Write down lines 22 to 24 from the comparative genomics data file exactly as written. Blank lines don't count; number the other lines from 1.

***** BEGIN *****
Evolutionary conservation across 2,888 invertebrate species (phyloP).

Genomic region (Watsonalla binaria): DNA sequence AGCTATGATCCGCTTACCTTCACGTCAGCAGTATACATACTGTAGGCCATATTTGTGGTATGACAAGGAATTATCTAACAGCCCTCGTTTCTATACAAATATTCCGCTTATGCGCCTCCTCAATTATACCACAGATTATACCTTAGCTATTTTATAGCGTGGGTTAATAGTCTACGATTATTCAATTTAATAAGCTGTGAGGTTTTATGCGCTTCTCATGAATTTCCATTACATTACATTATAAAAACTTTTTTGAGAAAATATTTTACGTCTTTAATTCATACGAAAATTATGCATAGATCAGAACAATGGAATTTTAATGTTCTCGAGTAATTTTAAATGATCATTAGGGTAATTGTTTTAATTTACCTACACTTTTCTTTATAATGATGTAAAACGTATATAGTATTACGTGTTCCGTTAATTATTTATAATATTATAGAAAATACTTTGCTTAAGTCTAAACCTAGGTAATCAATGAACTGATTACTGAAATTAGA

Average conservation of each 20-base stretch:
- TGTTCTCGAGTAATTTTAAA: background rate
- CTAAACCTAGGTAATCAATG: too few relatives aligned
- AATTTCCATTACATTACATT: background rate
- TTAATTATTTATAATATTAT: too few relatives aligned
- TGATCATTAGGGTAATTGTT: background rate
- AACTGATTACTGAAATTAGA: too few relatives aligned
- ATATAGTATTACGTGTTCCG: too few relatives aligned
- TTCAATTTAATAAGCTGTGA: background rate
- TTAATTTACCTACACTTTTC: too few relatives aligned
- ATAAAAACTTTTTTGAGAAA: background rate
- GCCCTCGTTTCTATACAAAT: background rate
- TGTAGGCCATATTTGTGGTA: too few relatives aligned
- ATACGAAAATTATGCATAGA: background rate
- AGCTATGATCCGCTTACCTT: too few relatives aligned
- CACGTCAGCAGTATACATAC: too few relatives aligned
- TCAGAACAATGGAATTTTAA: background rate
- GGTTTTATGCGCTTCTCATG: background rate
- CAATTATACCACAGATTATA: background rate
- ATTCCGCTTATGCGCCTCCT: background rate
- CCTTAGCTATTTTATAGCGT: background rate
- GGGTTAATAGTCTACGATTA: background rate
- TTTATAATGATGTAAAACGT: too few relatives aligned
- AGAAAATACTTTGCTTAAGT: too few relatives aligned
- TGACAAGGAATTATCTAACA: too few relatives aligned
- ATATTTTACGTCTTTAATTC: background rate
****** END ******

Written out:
- ATTCCGCTTATGCGCCTCCT: background rate
- CCTTAGCTATTTTATAGCGT: background rate
- GGGTTAATAGTCTACGATTA: background rate